I was sitting in a restaurant with my family. The sounds of people chatting at their tables reverberated in my head like the beating of bass drums. The clanking of silverware stabbed my senses. The touch of one of my children repulsed me. I was being pulled in more directions than my body could stretch. I wanted to crawl out of my skin. I had to get out.
The past week my anxiety has been on overload.
When grief was still a relatively new dance for me, I wrote this, Dealing With the Dark Side of Grief.
Now, 2 1/2 years later, I am still awkwardly going through the motions of a changed life. Sometimes I think I should be OK. Sometimes I think the anxiety should be gone.
Then I found this book today.
Even though I am coping emotionally and spiritually with the death of my son, my body keeps the score.
The Bible says, “For we know that the Law is spiritual, but I am of flesh, sold into bondage to sin.”
I am flesh.
I am mortal.
“For we who are alive are always being given over to death for Jesus’ sake, so that his life may also be revealed in our mortal body.” 2 Cor 4:11
While my spirit feels the peace that Jesus offers, my flesh, my mortal body is keeping score. In fact, they aren’t just keeping score, occasionally they are giving a play by play.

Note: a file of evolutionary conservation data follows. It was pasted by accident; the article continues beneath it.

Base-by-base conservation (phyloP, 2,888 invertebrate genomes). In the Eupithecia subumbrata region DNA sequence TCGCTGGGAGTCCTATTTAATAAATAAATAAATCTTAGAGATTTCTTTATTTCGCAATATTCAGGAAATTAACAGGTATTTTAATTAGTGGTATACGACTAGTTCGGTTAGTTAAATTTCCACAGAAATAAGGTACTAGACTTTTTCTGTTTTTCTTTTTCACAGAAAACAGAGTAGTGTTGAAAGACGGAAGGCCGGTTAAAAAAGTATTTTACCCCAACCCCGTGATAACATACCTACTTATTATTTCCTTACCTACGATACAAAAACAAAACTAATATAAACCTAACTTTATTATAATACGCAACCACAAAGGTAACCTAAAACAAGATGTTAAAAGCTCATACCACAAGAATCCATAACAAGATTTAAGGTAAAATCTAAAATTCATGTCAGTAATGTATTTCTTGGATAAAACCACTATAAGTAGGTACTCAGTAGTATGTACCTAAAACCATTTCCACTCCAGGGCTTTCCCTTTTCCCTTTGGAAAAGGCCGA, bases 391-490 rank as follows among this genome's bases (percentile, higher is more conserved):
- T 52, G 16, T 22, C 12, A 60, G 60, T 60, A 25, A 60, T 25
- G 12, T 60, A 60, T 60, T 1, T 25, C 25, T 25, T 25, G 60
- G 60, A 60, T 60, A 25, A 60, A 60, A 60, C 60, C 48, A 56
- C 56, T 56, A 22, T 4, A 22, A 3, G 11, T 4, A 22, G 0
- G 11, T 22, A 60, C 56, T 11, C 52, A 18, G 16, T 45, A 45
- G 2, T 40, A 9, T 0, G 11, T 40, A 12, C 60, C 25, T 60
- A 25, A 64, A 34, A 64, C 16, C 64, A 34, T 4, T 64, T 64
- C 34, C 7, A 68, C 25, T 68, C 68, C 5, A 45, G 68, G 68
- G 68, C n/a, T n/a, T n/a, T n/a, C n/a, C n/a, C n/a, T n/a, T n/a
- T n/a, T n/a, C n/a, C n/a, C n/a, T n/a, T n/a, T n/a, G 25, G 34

When I read the title of that book a light came one. Someone gets it. I am changed. I am different.
Traumatized people chronically feel unsafe inside their bodies: The past is alive in the form of gnawing interior discomfort. Their bodies are constantly bombarded by visceral warning signs…
I connect with that quote from this book so deeply I can’t read it without welling with tears. Some days I feel so lonely in my grief. Some days I feel lost in sea of “no one understands.” Some days the effects of grief and anxiety are worse than the grief itself. The rigors of home life, public life and just dealing with life are too much for me. I feel bombarded.
Maybe you connect with this too. Maybe you feel the same gnawing inside. Maybe you feel bombarded. I just want you to know, I get it. This isn’t a post to offer solutions, advice or tips. It is simply to give voice to my own battle and, maybe to let another grieving mom or trauma survivor know, you aren’t alone.
You aren’t alone.